BUDAPEST (Reuters) - Germany’s Sebastian Vettel won an emotional Hungarian Grand Prix for Ferrari and the late Jules Bianchi on Sunday after a crazy race that turned into a rare nightmare for champions Mercedes despite Lewis Hamilton increasing his overall lead.
While Vettel celebrated his second win of the season, only days after the funeral of the team’s French former test driver Bianchi, Mercedes’ double world champion Hamilton finished sixth after starting from pole.
That setback was still enough for the Briton to increase his championship lead to 21 points over team mate Nico Rosberg, who collided with Australian Daniel Ricciardo while fighting to defend second place and ended up eighth.
Russian Daniil Kvyat took second instead for Red Bull -- his first F1 podium appearance -- with team mate Ricciardo following home in third after banging into both Mercedes on a battling afternoon.
Dutch 17-year-old Max Verstappen was fourth for Toro Rosso.
Vettel dedicated his win to Bianchi, the Marussia driver who died in hospital nine months after suffering severe head injuries at the Japanese Grand Prix, once he had taken the checkered flag.
Speaking in French for the watching family, he added in English: “We know sooner or later Jules would have been a part of this team.”
The win was Vettel’s 41st, putting him level with the late triple champion Ayrton Senna on the all-time lists, and first in Hungary.
The result ended a record run for Mercedes and their two drivers, who had won eight of the previous nine races and started all on pole.
Hamilton’s run of 16 podiums in a row, and 18 successive races with at least one lap led, came to an abrupt and unexpected end.
The double world champion went from runaway favorite to scrapping for a point after being handed a drive-through penalty for causing a collision with Ricciardo.
”Today was weird. Do I deserve any points? I didn’t give up and drove as hard as I could,“ said Hamilton. ”To come away from one of the worst performances I’ve put in in a long, long time... it shows we are human.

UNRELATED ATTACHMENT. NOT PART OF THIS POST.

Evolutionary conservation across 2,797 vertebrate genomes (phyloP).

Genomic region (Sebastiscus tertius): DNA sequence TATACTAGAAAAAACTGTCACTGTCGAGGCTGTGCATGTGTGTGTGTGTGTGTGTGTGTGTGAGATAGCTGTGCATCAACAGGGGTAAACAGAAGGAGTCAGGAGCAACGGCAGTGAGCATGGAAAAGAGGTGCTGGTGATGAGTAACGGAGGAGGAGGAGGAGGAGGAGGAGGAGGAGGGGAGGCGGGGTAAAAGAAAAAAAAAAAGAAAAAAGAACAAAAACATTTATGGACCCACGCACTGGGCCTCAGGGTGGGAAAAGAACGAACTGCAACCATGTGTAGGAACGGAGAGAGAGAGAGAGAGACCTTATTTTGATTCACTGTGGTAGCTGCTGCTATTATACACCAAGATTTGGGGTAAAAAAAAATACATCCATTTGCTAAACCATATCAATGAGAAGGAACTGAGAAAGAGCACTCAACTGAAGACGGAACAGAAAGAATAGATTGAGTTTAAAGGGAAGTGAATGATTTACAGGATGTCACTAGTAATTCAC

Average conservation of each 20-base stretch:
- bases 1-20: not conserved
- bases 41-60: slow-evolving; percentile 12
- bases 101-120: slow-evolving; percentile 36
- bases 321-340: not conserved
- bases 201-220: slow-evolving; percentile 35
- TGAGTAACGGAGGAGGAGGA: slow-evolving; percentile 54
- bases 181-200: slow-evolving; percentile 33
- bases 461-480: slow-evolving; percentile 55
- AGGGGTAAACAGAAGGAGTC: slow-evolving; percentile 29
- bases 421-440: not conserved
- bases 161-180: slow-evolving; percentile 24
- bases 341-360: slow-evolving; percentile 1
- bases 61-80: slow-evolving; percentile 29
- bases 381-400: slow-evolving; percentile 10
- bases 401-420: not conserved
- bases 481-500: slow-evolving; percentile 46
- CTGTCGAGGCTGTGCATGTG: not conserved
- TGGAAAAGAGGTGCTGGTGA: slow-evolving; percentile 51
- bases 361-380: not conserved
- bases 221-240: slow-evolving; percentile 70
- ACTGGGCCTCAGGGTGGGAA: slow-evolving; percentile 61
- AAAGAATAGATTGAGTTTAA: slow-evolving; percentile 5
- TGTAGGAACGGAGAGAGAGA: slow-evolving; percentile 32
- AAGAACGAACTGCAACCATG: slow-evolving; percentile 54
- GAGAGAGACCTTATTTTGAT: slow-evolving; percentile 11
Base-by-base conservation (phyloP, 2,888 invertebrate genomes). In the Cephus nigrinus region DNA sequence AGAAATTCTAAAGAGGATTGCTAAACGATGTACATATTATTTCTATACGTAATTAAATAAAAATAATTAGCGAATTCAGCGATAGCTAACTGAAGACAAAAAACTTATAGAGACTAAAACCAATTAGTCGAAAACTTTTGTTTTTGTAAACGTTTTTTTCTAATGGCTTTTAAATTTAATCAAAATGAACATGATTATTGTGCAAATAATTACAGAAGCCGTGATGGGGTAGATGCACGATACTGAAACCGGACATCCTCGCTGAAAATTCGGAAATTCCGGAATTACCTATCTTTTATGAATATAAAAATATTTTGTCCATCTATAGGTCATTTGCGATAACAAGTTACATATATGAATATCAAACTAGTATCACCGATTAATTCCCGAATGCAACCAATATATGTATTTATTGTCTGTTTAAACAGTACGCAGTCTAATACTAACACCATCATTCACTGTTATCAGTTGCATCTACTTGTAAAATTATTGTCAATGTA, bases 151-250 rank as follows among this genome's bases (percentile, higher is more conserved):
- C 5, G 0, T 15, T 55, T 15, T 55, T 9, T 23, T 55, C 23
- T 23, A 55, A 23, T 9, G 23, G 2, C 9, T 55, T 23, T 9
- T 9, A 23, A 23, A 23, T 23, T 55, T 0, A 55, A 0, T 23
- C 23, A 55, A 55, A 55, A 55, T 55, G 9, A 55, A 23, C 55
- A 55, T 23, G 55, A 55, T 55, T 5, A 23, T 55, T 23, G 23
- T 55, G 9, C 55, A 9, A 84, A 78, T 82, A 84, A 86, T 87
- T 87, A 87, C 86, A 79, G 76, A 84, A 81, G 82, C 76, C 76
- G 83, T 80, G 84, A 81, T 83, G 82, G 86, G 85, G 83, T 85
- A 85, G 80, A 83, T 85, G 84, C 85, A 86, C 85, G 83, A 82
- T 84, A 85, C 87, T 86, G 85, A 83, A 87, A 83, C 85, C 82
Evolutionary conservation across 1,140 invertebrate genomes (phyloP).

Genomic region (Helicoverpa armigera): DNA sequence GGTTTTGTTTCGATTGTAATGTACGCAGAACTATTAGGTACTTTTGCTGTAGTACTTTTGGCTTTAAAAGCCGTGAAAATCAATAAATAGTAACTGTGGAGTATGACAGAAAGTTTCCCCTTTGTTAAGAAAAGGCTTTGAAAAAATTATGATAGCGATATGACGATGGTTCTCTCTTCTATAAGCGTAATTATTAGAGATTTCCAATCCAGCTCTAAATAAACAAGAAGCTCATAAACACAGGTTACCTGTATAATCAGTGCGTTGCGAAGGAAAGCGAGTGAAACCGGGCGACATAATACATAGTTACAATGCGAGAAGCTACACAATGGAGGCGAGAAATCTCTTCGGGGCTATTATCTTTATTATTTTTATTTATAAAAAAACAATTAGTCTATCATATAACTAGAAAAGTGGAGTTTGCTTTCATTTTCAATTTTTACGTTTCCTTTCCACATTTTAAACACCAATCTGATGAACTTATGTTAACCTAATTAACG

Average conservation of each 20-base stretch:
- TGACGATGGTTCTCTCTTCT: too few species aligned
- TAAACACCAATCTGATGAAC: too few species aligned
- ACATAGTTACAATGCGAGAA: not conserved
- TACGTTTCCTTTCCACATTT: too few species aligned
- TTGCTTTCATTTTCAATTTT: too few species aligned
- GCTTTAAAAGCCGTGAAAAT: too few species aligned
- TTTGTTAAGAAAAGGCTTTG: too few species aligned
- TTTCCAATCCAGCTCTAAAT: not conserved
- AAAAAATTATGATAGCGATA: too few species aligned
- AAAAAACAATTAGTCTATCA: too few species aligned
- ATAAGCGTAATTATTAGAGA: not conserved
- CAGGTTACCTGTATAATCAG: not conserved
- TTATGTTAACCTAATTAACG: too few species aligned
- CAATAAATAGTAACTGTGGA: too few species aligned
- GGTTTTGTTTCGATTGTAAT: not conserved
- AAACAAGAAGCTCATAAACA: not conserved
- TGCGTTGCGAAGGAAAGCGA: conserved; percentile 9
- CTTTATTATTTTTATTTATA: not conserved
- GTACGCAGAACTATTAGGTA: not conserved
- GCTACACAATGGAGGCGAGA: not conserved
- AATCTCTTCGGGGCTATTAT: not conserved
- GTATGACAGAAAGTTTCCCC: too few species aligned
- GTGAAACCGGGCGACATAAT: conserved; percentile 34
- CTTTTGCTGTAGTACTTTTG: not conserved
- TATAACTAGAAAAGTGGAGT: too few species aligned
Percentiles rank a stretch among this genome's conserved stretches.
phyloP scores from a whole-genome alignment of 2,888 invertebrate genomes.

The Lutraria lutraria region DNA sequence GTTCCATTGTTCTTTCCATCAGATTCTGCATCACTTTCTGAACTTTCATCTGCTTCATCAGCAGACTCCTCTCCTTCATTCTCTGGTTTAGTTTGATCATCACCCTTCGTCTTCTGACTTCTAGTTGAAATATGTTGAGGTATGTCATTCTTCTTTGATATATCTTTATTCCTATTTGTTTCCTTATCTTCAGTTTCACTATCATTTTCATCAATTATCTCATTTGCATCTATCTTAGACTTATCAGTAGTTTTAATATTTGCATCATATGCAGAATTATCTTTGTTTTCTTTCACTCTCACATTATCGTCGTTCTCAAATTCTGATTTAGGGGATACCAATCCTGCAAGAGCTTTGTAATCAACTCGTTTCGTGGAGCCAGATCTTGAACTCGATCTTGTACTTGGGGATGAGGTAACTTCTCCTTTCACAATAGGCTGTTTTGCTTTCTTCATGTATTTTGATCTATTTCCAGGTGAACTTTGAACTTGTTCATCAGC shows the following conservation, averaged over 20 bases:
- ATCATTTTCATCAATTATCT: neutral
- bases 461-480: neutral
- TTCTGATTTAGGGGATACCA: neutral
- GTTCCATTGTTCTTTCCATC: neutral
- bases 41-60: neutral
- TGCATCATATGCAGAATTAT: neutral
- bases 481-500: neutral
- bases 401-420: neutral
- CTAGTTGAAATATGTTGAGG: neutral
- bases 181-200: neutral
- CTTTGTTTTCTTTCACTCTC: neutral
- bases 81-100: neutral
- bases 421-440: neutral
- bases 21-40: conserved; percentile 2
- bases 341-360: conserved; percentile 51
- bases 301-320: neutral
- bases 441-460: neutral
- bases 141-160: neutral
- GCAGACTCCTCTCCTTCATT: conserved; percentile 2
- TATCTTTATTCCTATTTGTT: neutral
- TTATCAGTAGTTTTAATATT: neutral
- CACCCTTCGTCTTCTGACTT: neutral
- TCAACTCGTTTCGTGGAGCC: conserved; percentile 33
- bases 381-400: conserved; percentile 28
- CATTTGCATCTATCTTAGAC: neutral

”I was all over the place. I don’t have any words to explain what happened today. It was a really bad performance from myself.
“I pushed and never gave up but when I had two different choices I chose the wrong one every time.”
Rosberg, who had looked poised to win and take the championship lead at one point, could only rue what might have been as Mercedes’s hopes of getting both drivers on the podium for a record 10th race in a row evaporated.
However, even eighth was a bonus after the German struggled to guide his stricken car back to the pits with a flailing tire after his collision.
The race took an unexpected and sensational twist right from the off as Vettel made a stunning start to seize the lead.
With Ferrari team mate Kimi Raikkonen following through to slot into second place, Hamilton and Rosberg were caught napping.
What might have been Ferrari’s first one-two finish since Germany in 2010 unraveled after 40 of the 69 laps when Raikkonen reported a loss of power and then retired.
Vettel looked comfortable until the safety car again ripped up the script, deployed after Nico Hulkenberg’s Force India shed a front wing and left an explosion of debris across the track before slamming into the tire barrier.
That left the leaders tightly bunched again but Hamilton, by then up to fourth, collided with Ricciardo after the re-start and dropped down to 13th. After the drive-through penalty, he was 15th.
On a day of surprises, McLaren’s miserable season suddenly looked brighter with Fernando Alonso fifth and Jenson Button ninth -- their first double points finish of the year and new Honda partnership.
France’s Romain Grosjean was seventh for Lotus while Sweden’s Marcus Ericsson took the final point in 10th for Sauber.
Reporting by Alan Baldwin, editing by Pritha Sarkar